Can a homeowner count on wind and solar?

January 26, 2011

By Drs. Robert & Sonia Vogl
President and Vice President
Illinois Renewable Energy Association

An engineer/inventor we know expressed concern that the global situation is bleak, yet society continues as if all is well. He sees cheap, abundant energy as underpinning modern society. As supplies dwindle and economic and environmental costs rise, society is poorly prepared to deal with the consequences.

To retain an optimistic outlook, he works on projects that hold promise of leading to a more sustainable society. His focus is on energy-efficient housing and LEDs for lighting.

Our conversation turned to individuals in this area who use renewable energy sources. As suggested by readers of this column, we interviewed some long-time users of renewable energy to provide a perspective on living with such sources.

Dave Merrill, who has been installing wind and solar systems as a business for several years, gave us an overview of his experiences with his own system.

Merrill is an engineer who had a personal interest in renewable energy before he entered the business. He installed his first wind system in 1995 on a pole next to his house in Byron, Ill. It was a Whisper 300, which worked well through 2005. When it began to show signs of wear, he replaced it with a Bergey XL1, which continues to provide trouble-free service.

In 1997, he installed a concentrating solar PV system with a tracker on his garage roof. It only lasted 18 months as focusing the sunlight on the solar cells raised surface temperatures to 400 degrees Fahrenheit. The high temperature melted solder connections both to an aluminum plate used to diffuse heat and within the solar cells.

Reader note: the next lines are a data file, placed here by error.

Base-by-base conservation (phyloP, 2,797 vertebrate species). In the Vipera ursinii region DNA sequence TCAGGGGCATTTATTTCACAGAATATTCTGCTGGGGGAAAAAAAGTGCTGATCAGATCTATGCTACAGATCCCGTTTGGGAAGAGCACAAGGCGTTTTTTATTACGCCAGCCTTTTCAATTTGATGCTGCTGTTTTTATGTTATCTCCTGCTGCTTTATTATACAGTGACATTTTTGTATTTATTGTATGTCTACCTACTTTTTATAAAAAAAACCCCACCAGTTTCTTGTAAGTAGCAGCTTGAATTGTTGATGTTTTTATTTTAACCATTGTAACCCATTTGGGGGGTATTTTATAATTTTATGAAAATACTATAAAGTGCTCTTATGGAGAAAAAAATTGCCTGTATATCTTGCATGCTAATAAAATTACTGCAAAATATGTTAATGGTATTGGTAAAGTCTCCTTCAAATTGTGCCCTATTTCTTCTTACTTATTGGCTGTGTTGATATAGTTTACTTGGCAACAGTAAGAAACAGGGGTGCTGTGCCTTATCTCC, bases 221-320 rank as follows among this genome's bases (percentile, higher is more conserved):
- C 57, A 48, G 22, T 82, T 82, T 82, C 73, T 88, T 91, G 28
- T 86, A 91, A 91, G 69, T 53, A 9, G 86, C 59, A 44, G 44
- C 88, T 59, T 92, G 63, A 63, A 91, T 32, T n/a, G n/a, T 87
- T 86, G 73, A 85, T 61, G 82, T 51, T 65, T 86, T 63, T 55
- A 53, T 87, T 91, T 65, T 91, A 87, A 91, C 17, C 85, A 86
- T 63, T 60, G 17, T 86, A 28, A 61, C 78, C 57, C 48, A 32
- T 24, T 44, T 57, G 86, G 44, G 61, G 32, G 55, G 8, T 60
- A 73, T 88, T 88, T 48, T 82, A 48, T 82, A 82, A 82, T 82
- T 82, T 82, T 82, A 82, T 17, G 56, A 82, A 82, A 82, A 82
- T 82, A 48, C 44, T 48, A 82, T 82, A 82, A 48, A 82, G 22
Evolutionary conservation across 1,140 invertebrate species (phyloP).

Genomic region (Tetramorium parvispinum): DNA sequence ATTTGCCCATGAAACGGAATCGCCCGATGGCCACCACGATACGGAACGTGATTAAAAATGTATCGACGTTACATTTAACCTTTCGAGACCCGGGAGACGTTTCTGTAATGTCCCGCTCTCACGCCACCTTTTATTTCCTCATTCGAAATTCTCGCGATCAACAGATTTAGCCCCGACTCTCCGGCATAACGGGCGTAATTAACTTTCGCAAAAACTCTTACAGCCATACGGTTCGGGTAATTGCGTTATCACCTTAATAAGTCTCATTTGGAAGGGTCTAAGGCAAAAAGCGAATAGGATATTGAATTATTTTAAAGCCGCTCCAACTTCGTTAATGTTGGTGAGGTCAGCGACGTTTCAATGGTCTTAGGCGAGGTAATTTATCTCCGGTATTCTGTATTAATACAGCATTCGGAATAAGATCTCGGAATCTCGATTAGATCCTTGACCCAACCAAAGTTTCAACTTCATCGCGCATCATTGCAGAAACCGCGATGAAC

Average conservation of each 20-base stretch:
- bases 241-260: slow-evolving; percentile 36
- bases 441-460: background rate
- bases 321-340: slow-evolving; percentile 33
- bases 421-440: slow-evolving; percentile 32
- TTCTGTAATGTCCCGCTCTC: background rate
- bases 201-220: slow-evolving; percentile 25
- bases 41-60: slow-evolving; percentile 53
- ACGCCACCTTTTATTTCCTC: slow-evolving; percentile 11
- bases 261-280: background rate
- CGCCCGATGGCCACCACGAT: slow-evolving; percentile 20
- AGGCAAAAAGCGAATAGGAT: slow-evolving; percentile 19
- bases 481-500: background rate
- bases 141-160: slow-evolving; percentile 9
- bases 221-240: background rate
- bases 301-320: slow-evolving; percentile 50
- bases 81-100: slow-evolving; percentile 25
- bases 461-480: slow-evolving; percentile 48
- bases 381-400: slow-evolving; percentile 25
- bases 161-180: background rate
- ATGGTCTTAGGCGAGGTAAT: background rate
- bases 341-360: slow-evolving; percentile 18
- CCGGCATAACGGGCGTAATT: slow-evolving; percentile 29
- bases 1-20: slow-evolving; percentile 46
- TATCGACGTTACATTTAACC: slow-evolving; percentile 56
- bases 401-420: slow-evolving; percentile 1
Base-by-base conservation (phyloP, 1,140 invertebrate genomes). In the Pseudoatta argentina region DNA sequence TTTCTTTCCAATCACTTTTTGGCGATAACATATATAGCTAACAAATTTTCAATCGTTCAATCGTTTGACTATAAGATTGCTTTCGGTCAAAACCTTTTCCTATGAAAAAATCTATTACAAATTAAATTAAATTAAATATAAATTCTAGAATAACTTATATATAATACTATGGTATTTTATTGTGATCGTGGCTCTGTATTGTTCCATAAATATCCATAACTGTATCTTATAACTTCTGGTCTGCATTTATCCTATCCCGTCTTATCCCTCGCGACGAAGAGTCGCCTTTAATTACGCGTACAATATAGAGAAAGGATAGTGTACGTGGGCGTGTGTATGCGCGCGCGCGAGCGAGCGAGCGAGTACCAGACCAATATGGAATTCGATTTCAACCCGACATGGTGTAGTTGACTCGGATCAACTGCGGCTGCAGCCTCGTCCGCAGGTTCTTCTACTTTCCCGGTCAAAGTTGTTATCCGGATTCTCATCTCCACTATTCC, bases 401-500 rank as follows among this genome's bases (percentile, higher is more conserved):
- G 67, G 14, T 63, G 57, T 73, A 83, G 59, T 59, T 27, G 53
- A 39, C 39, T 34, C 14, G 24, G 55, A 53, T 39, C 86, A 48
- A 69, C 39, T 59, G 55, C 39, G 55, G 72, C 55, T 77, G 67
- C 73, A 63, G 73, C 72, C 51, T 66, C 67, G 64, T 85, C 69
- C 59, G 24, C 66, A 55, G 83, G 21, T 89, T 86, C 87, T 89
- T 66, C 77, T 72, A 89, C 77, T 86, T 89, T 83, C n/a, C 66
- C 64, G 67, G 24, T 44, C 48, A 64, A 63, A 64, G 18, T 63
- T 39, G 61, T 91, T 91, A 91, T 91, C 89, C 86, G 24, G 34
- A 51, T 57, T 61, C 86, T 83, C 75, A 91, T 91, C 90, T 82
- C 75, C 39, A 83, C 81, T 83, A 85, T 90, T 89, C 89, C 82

He replaced the failed unit with Siemens crystalline panels, which fit into the mounting. He noticed the motor driving the mounting rack was rusting, so he secured a replacement for it while it was still under warranty.

After 10 years, he had to replace the battery pack and anticipates the new set will last another decade.

He replaced a still-working, old, bulky inverter with a newer, sleeker model he felt looked more appealing.

Using his electrical bills as a guide, he estimates his system meets two-thirds of his electrical demand.

Another older system is a rather large and complex one owned by Jim Kohlart of Ashton. It consists of two Whisper wind generators—200 and 500 watts and a third Bergey XL1 unit. In a somewhat unorthodox manner, all three are located close together. He also has a 4.9 kW PV system.

His first installation was done during summer 2002. He had eight years of trouble-free service. However, an inverter serving a wind generator failed last summer and was replaced under the warranty.

The wind system requires more attention than does the PV system, which just hums along. In winter, snow has to be scraped off the panels to expose them to full sunlight. He estimates his complete system cuts his energy consumption in half.

Both owners remain grid-connected and are dependent on modern society for replacement parts.

Drs. Robert and Sonia Vogl are founders and officers of the Illinois Renewable Energy Association (IREA) and coordinate the annual Renewable Energy and Sustainable Lifestyle Fair. E-mail sonia@essex1.com.

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